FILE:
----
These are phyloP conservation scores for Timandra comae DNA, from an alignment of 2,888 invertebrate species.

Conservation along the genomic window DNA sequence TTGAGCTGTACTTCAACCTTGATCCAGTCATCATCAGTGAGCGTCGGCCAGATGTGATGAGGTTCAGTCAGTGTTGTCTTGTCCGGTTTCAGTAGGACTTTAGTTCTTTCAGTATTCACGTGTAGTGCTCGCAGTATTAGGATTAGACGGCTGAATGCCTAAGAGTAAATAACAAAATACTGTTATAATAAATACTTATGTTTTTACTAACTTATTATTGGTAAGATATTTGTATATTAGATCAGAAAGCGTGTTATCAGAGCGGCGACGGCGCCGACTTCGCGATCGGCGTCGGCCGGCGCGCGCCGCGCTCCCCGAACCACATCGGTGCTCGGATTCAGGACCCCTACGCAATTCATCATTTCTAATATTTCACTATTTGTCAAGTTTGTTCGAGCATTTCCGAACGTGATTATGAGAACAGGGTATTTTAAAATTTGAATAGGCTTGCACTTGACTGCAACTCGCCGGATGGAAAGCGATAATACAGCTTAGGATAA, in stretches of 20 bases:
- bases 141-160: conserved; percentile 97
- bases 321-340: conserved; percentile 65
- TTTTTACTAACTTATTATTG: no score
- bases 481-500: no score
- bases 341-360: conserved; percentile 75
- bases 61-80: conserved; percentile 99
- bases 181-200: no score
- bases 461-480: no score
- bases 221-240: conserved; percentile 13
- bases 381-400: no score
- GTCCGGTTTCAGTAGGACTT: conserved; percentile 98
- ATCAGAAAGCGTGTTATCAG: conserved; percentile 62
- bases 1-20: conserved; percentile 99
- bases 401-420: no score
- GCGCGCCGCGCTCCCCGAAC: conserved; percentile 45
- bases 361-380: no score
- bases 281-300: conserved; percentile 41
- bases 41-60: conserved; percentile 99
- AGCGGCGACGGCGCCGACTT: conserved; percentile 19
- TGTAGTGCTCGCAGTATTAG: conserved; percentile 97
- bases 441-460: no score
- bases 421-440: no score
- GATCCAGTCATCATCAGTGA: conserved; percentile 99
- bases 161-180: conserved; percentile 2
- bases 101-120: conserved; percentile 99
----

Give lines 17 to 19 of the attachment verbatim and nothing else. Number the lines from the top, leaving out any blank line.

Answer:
- GCGCGCCGCGCTCCCCGAAC: conserved; percentile 45
- bases 361-380: no score
- bases 281-300: conserved; percentile 41